Germany’s top utility E.ON today announced that it is to split in two, spinning off power plants to focus on renewable energy and power grids in a dramatic response to industry changes that could trigger similar moves at European peers.
Europe’s power sector has been hit by weak energy demand in a sluggish economy, low wholesale power prices and a surge in demand for cleaner renewable energy which is replacing gas and coal-fired power plants.
The move is the boldest by a German company since Chancellor Angela Merkel’s ‘Energiewende’ 2011 policy that encouraged cleaner energy and a move away from fossil and nuclear fuels, disrupting business models for utilities.
E.ON – whose market value has plunged by near three quarters since 2008 – said it would focus on renewables, distribution networks and tailor-made energy efficiency services to embrace changes in energy markets, technology and customer demand.
“We have seen the emergence of a new energy world,” Chief Executive Johannes Teyssen said today. “E.ON’s existing broad business model can no longer properly address these new challenges.”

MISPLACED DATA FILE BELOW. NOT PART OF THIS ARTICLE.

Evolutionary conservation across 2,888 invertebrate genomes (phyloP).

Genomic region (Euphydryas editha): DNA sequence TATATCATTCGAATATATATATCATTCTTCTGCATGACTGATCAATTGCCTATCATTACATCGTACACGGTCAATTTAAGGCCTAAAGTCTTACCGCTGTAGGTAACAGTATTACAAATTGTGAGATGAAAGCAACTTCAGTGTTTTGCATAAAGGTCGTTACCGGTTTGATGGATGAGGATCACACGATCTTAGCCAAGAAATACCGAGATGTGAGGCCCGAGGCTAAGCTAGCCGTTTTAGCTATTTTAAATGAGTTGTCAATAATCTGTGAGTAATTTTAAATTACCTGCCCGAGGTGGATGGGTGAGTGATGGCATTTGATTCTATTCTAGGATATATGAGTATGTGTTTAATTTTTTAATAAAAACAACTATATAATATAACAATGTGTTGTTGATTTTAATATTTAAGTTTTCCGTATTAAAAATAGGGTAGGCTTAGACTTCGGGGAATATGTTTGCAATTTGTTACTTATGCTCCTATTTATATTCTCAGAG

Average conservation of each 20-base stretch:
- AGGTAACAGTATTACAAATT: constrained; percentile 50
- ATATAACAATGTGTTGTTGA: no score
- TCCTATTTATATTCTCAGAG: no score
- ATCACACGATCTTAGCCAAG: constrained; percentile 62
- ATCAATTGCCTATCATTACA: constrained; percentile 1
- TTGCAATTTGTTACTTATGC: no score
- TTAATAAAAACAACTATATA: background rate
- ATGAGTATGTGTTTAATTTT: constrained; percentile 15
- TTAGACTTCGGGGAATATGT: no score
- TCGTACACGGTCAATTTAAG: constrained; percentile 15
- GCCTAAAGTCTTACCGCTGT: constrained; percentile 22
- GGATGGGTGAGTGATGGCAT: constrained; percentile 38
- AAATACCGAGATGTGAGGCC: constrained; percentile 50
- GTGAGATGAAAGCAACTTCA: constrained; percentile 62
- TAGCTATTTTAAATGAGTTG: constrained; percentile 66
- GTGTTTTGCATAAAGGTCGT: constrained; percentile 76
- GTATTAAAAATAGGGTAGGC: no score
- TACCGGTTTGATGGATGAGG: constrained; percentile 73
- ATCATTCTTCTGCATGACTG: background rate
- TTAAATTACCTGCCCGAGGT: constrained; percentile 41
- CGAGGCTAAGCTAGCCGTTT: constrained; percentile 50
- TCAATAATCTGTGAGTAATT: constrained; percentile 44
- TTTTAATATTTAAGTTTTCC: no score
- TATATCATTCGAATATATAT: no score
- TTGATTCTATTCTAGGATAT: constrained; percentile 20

E.ON said existing provisions for the dismantling and disposal of nuclear and conventional assets would be fully covered in the new company’s balance sheet, adding that unit would have a positive net financial position and an investment-grade bond rating.
“We see this as an extremely brave but progressive move by E.ON,” RBS Capital Markets analyst John Musk. “The question now becomes if other integrated utilities will follow suit.”
E.ON also said it would conduct a strategic review of its exploration and production business in the North Sea.